The sun was high, the motorists out on the roads honking and yelling as always. Yet, there was a rare moment of optimism as voters lined up outside polling booths to cast their votes in Delhi. One such voter was Congress president Rahul Gandhi. In a sudden moment of political epiphany, Gandhi chose to walk down from his Tughlaq Lane home to the voting centre on Aurangzeb Lane to cast his vote in the sixth round of the national election. The Congress president, who ditched his high-security vehicle, is a voter in the high-profile New Delhi parliamentary seat.
“It was a good fight. Narendra Modi used hatred and I used love. And I think love will triumph. The people are our maalik [boss]. We will accept the people’s mandate,” Gandhi told reporters after voting.
Gandhi was surrounded by his bodyguards and the media as he walked to the voting centre, accompanied by Ajay Maken, party’s contestant from the New Delhi. His BJP rival and sitting MP Meenakshi Lekhi is confident she will defeat Maken this time with bigger margin. Struggling with a sore throat following a hectic poll campaign, she has been telling the media that the issue is national safety, security and national well-being.
But much before the voters could line up outside polling booths, Prime Minister Narendra Modi kicked up clouds of dust with one more TV interview. The usually unavailable PM has given a slew of interviews this election season — something that he avoided doing in the past five years, except talking to a few select media houses. In an interview to News Nation on Saturday, Prime Minister Narendra Modi said that he gave the Indian Air Force the green signal to proceed with its airstrike on a target in Pakistan’s Balakot area on February 26 despite bad weather because “the clouds could actually help our planes escape the radars”. Modi said that he used his “raw wisdom” to dispel the doubts of defence experts who planned mission.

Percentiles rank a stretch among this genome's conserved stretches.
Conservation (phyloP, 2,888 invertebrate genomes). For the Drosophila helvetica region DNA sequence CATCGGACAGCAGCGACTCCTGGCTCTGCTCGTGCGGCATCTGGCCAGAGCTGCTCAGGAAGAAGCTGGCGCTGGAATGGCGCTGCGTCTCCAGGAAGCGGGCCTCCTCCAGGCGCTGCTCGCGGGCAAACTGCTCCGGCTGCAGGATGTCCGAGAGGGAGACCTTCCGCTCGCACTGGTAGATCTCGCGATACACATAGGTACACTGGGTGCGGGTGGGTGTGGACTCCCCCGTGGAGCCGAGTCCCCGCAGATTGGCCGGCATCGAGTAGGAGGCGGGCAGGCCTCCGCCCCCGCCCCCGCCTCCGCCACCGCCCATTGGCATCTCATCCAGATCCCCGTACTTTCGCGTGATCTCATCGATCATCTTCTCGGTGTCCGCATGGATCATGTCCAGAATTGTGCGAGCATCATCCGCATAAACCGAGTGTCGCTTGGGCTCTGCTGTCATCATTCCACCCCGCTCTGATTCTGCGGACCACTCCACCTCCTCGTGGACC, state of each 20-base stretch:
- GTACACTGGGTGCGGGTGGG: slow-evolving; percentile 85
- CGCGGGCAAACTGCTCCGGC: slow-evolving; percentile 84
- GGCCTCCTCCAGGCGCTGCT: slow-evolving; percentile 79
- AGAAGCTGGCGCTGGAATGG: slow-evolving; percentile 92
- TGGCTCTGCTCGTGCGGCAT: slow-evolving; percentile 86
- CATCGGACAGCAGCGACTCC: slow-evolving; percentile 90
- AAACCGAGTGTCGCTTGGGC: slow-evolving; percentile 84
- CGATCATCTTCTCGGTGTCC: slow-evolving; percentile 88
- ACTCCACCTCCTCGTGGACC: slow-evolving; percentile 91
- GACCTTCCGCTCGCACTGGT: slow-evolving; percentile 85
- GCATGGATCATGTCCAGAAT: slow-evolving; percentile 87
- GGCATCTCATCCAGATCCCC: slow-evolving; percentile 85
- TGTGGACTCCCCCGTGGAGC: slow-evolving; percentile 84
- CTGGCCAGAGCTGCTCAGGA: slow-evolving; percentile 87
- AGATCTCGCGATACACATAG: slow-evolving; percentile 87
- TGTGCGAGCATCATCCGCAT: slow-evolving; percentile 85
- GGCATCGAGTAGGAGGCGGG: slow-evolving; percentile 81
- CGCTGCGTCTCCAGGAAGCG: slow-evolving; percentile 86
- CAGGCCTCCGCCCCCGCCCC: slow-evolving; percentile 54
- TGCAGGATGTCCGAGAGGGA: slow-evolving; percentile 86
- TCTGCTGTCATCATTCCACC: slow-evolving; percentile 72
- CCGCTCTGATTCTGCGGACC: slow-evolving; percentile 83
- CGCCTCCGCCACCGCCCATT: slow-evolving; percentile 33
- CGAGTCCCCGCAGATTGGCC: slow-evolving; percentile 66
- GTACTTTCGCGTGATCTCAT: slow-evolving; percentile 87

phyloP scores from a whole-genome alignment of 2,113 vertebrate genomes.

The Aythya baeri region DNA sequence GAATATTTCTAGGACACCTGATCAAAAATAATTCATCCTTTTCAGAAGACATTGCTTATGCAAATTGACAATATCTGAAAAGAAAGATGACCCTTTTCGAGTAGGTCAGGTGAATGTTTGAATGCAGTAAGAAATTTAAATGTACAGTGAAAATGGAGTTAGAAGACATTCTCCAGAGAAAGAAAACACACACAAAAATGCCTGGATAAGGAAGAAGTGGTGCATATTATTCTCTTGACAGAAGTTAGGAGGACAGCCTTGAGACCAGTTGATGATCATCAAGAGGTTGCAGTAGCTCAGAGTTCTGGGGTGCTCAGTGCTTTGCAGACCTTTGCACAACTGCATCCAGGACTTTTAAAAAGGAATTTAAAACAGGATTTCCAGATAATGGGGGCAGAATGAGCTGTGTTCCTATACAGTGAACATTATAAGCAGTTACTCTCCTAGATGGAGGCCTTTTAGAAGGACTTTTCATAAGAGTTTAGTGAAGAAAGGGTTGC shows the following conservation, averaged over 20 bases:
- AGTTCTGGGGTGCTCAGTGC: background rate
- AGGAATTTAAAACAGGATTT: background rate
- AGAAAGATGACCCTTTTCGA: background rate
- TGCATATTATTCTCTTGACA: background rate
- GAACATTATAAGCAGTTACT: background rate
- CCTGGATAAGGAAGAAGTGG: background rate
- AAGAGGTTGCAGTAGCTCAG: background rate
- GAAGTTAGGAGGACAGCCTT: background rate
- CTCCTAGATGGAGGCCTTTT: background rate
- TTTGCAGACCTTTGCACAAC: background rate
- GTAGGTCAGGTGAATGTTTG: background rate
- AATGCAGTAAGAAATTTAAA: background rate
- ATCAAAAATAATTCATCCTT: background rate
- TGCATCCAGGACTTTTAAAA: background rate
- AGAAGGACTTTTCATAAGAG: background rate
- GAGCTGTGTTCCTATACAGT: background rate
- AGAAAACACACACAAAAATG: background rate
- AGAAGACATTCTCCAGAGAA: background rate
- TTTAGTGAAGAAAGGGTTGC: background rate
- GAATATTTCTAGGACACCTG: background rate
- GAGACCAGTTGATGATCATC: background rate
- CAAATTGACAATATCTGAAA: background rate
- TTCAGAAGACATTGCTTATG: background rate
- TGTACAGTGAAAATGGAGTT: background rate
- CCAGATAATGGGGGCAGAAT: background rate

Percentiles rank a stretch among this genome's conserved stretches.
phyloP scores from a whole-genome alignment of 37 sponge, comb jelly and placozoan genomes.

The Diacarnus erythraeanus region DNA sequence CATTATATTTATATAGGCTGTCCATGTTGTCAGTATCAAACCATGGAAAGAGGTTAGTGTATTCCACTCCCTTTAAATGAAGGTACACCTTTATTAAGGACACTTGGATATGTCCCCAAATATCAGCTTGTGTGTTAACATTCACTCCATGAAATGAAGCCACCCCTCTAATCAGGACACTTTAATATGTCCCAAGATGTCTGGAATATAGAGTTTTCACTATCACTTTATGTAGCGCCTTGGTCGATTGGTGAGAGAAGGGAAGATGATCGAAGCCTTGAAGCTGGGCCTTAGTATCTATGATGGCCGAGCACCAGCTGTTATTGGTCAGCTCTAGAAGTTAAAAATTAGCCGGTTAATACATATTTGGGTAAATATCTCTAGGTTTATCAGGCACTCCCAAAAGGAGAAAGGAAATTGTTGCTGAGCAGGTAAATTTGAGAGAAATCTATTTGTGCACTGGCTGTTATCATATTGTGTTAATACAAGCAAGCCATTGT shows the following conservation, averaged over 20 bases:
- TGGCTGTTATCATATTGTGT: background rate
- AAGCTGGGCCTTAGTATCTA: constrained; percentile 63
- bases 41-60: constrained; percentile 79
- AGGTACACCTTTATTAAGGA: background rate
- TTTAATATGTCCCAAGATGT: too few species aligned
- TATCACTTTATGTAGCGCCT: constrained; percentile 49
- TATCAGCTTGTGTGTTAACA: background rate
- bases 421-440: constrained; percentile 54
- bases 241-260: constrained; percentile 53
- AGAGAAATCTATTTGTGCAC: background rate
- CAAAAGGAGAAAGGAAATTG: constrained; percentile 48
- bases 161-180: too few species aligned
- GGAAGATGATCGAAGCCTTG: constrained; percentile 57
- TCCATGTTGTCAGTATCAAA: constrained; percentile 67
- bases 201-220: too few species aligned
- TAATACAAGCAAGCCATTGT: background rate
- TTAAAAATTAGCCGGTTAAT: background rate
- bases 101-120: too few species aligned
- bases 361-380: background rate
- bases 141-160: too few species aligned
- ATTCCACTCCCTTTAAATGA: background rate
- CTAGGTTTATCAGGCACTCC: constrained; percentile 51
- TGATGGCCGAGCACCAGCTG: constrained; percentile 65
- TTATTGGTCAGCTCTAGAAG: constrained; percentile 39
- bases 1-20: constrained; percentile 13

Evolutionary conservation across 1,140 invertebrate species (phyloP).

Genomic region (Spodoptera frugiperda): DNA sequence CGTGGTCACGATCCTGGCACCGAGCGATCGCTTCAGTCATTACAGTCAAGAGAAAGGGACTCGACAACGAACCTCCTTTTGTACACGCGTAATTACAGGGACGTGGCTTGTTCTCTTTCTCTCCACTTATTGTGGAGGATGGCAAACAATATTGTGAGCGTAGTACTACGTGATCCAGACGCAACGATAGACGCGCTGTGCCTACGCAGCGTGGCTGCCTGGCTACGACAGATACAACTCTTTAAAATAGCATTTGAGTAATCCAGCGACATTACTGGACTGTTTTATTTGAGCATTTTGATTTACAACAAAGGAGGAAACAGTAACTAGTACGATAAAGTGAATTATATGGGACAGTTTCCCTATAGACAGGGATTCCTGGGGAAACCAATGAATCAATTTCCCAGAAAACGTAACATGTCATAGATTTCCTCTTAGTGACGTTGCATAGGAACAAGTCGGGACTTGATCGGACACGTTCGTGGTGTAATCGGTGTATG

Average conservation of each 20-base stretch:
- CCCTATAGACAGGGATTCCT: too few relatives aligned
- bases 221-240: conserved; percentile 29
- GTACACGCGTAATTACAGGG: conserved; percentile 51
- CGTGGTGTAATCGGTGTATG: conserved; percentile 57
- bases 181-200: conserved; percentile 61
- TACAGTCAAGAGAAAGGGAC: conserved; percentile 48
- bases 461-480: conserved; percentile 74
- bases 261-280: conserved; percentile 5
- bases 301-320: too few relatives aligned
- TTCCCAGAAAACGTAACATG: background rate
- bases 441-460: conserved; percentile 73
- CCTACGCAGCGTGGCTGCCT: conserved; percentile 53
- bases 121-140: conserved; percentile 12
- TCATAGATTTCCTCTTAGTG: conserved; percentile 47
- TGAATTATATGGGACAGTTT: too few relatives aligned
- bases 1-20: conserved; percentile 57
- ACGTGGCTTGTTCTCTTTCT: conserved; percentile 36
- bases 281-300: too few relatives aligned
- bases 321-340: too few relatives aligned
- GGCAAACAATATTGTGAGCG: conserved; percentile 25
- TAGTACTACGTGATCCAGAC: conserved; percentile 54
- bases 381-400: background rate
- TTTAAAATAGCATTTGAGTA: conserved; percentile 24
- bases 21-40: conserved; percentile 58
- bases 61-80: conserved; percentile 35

National security is not something to be trifled with. Such an irresponsible statement from Modi is highly damaging. Somebody like this can’t remain India’s PM. https://t.co/wK992b1kuJ
— Sitaram Yechury (@SitaramYechury) May 11, 2019
“The weather suddenly turned bad, there were clouds… heavy rain. There was a doubt about whether we can go in the clouds. During a review (of the Balakot plan), by and large the opinion of experts was – what if we change the date. I had two issues in mind. One was secrecy… second, I said I am not someone who knows the science. I said there is so much cloud and rain. There is a benefit. I have a raw wisdom, the clouds can benefit us too. We can escape the radar. Everyone was confused. Ultimately I said there are clouds… let’s proceed.”
The Twitter accounts of the BJP’s India and Gujarat units shared the clip of the News Nation interview in which Modi mades these claims, only to be deleted soon after in the wake of jibes and jokes on social media. While experts have noted on social media that Modi’s observation has no scientific basis, many from the opposition flayed the irresponsible statement from the PM.
But it’s also true that life moves on — on or off the radar. So, Delhi residents, without letting “political emotions” cloud their judgement turned up to cast their votes. The national capital, however, recorded a turnout of little over 34 per cent till 3 pm. Complaints about malfunctioning EVMs were also reported from several places in the city.
Early voters in the sixth phase of the Lok Sabha elections included Congress heavyweight Sheila Dikshit, who is contesting from North East Delhi, her party colleague Ajay Maken, BJP’s newly minted leader Gautam Gambhir, who cast his vote at a booth in Delhi’s Rajinder Nagar. The former cricketer is contesting against Aam Aadmi Party’s Atishi and Congress’s Arvinder Singh Lovely from East Delhi.